Our Organic Pasture Beef Cattle
We have a cattle herd of 450 with 180 suckler cows expected to calve this year taking our herd to nearly 600. The breeds are all indigenous to the British Isles, so they are well adapted to our climate, pasture and management style. Sheepdrove specialise in Beef Shorthorn and Aberdeen Angus.
Pure-bred or crossed, the outcome is the same, strong healthy calves from milky mothers that grow solely on pasture. Our herb rich meadows provide a balanced and varied diet for much of the year, and they are supplemented with our own hay and silage throughout the winter. Animal welfare is at the centre of everything we do so we try where possible to keep animals together in family groups which replicates their natural behaviour.
Cows and CalvingEach cow has a calf every year as long as they are in good condition. We run the bulls in two, five week blocks which means we calve in two, five week blocks. The first starts in November and the second, March. The block calving pattern makes managing a calving herd much easier, as the expectant and new mothers can be observed constantly for that period. It also means that the calves all have play pals and will grow up and stay together for all the time they are at Sheepdrove. Sheepdrove's dedicated cattleman checks the cows during the night throughout the calving period and we have use of a have a clever handling system within the cattle shed to assist with any calving difficulties. Calves go out with their mothers as soon as the weather is good enough as new grass growth increases milk production- and consequently calf growth.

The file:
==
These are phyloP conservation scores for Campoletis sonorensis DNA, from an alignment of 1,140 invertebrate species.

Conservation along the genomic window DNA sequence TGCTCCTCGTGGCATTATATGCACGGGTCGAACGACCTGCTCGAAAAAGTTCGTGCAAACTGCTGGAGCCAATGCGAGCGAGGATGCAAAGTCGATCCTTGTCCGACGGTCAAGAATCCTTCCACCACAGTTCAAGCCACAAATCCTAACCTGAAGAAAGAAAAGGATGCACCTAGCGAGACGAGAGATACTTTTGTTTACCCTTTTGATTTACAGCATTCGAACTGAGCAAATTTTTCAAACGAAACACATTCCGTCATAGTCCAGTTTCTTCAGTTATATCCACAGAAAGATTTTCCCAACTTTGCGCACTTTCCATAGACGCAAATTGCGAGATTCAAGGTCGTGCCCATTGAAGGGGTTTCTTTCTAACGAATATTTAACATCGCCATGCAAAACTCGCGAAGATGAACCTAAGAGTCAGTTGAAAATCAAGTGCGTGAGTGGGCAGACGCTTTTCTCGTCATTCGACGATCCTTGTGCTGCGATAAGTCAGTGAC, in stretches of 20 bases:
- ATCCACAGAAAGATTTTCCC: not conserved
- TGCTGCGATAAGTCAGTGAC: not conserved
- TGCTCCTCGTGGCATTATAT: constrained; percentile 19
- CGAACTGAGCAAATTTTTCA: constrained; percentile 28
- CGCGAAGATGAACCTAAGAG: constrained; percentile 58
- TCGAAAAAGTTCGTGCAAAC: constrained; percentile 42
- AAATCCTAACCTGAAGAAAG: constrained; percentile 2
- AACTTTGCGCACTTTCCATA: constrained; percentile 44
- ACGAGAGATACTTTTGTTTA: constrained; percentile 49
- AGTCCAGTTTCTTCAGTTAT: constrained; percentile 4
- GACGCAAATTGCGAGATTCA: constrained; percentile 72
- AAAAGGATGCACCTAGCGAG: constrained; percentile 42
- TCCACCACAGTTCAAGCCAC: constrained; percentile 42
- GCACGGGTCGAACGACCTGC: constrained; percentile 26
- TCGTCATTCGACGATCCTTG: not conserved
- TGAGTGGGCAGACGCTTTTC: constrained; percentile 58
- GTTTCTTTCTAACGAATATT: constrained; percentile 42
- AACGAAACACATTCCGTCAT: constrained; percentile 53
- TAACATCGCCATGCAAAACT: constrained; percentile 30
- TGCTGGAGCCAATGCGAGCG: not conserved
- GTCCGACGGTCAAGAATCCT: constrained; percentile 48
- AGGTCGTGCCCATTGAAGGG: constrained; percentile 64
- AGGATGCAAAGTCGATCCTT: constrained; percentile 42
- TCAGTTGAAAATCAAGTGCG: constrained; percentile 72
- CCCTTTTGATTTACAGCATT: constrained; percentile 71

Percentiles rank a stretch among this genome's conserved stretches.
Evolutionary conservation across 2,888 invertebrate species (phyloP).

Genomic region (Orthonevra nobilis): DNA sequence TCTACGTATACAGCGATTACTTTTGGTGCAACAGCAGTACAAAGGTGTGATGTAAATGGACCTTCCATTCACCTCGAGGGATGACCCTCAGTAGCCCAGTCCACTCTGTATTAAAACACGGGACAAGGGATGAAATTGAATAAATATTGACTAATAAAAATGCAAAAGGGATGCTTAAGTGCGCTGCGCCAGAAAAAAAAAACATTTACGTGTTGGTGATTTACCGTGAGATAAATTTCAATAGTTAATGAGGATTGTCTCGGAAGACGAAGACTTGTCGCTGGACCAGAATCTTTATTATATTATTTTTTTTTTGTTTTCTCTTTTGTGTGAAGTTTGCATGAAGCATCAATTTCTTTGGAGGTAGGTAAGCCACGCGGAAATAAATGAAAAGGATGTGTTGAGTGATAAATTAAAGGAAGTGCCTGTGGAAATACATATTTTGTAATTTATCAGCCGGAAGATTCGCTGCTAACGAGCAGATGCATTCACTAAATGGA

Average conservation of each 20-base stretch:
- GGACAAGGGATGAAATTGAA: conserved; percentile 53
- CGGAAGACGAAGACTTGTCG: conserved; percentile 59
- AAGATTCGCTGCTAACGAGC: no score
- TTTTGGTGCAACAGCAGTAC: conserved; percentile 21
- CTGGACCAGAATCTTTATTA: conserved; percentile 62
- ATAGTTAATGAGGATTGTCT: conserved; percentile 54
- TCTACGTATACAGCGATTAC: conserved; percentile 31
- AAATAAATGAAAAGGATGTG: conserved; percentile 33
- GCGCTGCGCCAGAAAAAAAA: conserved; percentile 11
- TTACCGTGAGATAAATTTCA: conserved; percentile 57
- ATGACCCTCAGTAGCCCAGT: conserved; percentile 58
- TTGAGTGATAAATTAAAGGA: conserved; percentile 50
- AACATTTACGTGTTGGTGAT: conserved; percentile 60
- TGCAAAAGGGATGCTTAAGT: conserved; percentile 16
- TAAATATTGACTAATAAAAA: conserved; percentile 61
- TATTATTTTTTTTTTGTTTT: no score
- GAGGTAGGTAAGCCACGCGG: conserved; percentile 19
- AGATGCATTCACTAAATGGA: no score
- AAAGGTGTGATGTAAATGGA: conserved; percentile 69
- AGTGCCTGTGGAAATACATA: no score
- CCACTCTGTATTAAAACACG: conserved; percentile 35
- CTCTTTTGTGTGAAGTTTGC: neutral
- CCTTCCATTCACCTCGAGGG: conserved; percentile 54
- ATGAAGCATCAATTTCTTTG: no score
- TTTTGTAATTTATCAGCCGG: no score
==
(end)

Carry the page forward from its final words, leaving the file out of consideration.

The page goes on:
The BullBringing a new herd sire (bull) is a huge decision and financial investment for any working farm. The bull is fifty percent of the herd genetics and the choosing process is not undertaken lightly. The bull has to be polled (no horns) to ensure calves are born with no horns as this makes handling easier.
The bull is"half the herd” but his offspring will be two years old when we add them to the breeding herd or sent away for meat to our butchers shop. So it is three years after we purchase the bull that we see any returns from him. The bulls will run with the spring calving cows at grass from June for two heats (42 days) and with the autumn calving cows from January. At 34 days post service we will diagnose pregnancy using an ultrasound scanner. Should a cow be empty she will then return to the bull for the next block. This tells us roughly how the calving pattern will work out, so we are on calving duty around 50 days. Cows that fail to get in calf twice are sent for cull, but our fertility here is excellent and that rarely happens.
Cows in the WinterWe house all the cattle in winter if the conditions are wet, so that we do not poach the grassland. We feed silage and hay ad-lib to all livestock during winter so they maintain body condition. During the winter months the stockman's daily routine seven days a week is feeding the cattle silage, bedding up with fresh straw, checking the animal's health and seeing that they have plenty of fresh clean water.
Unlike conventional farmers we don’t use nitrogen fertiliser to aid silage yields, instead we use nitrogen fixing clovers, vetches and herbs which are sown into the pasture, this produces a naturally rich, organic silage, to feed our cattle through the winter. We produce high quality meadow hay too which encourages the new calves to start eating roughage to supplement mother's milk.
The Welfare of our CowsWe have unique rubbing posts which are in the shape of a pyramid so they can scratch their backs, and you can see the animals love them! We provide salt licks for our cattle, although like related species in the wild, cattle will lick mud or soil to take up essential minerals.
Our British White CattleWe have a small herd of native British White Cattle on the farm. This breed is known for being hardy, with naturally strong feet and legs, producing plenty of milk and having exceptional maternal instincts. Generally they calve easily - an important trait when choosing a breed as it allows our stockmen to let the cows give birth outside, only intervening when absolutely necessary.
They are naturally healthy animals, and their hardiness is helped as all of their vulnerable areas - nose, muzzle, ears, eyes and udder are black. This avoids problems with sun exposure and is less likely to attract flies.